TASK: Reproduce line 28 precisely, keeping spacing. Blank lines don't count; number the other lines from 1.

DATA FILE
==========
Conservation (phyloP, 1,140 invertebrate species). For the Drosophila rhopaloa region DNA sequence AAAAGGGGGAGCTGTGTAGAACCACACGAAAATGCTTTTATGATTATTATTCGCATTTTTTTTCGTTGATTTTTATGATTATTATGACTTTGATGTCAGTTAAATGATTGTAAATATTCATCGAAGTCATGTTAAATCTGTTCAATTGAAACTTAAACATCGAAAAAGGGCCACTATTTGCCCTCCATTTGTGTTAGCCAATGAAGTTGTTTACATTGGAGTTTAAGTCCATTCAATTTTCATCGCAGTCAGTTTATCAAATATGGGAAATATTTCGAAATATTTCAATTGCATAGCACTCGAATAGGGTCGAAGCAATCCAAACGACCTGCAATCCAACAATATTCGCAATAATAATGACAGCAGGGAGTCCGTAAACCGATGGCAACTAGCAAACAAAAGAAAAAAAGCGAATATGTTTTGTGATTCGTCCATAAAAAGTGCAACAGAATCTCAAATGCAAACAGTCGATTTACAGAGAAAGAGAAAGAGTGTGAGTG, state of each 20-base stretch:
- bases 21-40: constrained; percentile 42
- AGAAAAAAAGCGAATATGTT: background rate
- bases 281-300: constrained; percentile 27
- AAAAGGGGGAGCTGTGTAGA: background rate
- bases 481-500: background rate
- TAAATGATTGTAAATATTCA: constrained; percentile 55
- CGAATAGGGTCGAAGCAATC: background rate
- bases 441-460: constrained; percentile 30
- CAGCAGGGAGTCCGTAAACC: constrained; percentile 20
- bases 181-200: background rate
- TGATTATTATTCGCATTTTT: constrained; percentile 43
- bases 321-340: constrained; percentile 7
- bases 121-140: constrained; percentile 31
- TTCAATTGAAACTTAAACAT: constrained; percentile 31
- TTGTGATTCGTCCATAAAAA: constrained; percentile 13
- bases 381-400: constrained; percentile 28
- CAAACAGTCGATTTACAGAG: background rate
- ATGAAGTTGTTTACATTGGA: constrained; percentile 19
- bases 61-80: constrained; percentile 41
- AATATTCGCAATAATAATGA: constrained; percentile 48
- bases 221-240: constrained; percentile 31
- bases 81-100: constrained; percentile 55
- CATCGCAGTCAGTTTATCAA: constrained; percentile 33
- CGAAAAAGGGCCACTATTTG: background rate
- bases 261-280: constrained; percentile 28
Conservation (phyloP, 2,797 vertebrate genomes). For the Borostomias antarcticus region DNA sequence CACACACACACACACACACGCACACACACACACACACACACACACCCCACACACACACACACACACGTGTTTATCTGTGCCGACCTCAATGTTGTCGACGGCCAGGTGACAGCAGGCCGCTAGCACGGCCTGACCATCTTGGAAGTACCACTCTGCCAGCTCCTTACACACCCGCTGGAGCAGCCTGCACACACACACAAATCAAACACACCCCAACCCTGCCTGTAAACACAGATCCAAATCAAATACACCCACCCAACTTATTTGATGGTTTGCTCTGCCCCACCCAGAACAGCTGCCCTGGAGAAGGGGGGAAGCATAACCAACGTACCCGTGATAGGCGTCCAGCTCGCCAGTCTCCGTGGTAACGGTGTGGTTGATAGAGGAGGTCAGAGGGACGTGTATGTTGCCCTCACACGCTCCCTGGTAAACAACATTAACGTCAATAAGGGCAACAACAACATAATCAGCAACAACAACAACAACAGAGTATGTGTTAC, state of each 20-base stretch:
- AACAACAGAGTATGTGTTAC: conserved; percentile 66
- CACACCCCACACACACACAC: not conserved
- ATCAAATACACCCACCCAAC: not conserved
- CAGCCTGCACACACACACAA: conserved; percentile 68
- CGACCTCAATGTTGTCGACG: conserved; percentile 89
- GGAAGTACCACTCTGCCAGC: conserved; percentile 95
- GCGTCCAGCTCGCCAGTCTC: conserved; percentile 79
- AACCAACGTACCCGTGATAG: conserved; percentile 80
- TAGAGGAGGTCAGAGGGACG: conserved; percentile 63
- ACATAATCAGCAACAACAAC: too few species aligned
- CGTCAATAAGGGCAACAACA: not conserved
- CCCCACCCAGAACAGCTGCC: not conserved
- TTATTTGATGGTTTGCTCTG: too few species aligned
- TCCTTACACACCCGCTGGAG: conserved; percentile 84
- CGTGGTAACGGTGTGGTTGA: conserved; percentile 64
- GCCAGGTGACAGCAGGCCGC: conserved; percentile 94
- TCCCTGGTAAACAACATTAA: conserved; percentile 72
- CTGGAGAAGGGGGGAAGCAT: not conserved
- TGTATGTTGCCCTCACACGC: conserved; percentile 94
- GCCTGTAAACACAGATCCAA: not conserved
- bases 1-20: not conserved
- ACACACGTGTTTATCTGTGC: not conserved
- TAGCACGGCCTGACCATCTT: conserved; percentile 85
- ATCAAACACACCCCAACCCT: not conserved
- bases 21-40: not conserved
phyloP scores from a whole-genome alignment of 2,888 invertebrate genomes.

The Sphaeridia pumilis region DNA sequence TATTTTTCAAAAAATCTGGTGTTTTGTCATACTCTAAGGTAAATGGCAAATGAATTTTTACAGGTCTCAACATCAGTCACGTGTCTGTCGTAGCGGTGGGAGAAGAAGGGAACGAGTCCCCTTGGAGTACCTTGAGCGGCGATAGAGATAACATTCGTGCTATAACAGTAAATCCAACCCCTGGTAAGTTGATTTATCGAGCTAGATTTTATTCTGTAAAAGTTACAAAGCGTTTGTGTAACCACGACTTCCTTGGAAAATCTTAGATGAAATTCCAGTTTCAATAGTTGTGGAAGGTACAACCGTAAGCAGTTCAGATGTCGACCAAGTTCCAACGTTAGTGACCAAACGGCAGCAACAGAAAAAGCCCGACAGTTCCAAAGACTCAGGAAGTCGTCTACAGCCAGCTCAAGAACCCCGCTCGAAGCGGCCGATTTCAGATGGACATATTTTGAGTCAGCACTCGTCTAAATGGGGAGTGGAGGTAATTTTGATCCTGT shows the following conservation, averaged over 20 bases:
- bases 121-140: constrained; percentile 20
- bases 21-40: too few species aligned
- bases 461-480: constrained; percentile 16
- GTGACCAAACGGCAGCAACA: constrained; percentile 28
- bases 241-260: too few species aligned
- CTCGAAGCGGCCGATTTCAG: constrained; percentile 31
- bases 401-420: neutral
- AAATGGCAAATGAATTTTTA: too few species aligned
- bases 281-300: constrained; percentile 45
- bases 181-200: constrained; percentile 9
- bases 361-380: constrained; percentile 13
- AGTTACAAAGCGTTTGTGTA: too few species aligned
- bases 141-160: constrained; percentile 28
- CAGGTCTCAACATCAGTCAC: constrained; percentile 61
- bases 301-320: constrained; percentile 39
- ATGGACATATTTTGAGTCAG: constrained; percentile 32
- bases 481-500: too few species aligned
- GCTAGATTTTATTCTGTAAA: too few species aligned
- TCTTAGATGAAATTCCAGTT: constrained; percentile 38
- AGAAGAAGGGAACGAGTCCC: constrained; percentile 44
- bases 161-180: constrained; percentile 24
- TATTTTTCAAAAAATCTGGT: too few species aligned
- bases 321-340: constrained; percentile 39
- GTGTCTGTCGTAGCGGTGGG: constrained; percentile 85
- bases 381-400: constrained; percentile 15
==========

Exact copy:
- AACAACAGAGTATGTGTTAC: conserved; percentile 66